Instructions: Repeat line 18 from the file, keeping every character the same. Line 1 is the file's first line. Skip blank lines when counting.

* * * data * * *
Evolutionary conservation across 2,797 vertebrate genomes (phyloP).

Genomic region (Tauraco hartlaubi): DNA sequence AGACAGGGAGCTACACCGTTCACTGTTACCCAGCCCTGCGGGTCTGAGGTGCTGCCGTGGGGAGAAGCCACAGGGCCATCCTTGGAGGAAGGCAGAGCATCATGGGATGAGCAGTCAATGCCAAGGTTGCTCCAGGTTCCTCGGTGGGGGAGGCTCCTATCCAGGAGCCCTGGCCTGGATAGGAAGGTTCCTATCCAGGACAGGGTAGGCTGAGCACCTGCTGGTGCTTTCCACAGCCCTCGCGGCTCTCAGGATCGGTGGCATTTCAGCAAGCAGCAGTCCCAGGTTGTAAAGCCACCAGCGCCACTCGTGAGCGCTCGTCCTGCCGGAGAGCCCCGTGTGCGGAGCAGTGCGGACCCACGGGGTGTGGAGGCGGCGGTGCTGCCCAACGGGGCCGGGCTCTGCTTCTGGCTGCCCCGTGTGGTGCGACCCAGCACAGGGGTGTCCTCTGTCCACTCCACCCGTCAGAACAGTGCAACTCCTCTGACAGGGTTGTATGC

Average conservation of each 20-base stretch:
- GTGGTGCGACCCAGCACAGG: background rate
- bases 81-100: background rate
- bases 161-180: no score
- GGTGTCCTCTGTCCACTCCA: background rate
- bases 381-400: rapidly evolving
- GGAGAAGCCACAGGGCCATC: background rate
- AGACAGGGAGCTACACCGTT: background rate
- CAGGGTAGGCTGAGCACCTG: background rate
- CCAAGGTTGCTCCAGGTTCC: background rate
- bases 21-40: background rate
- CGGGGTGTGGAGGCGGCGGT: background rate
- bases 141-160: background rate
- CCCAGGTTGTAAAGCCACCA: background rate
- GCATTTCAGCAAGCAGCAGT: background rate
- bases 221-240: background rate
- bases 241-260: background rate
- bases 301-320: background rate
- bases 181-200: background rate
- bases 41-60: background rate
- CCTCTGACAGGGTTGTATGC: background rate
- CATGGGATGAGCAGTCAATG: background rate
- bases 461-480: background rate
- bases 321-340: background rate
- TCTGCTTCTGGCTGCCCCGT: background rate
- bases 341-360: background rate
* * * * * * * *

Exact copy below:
- bases 221-240: background rate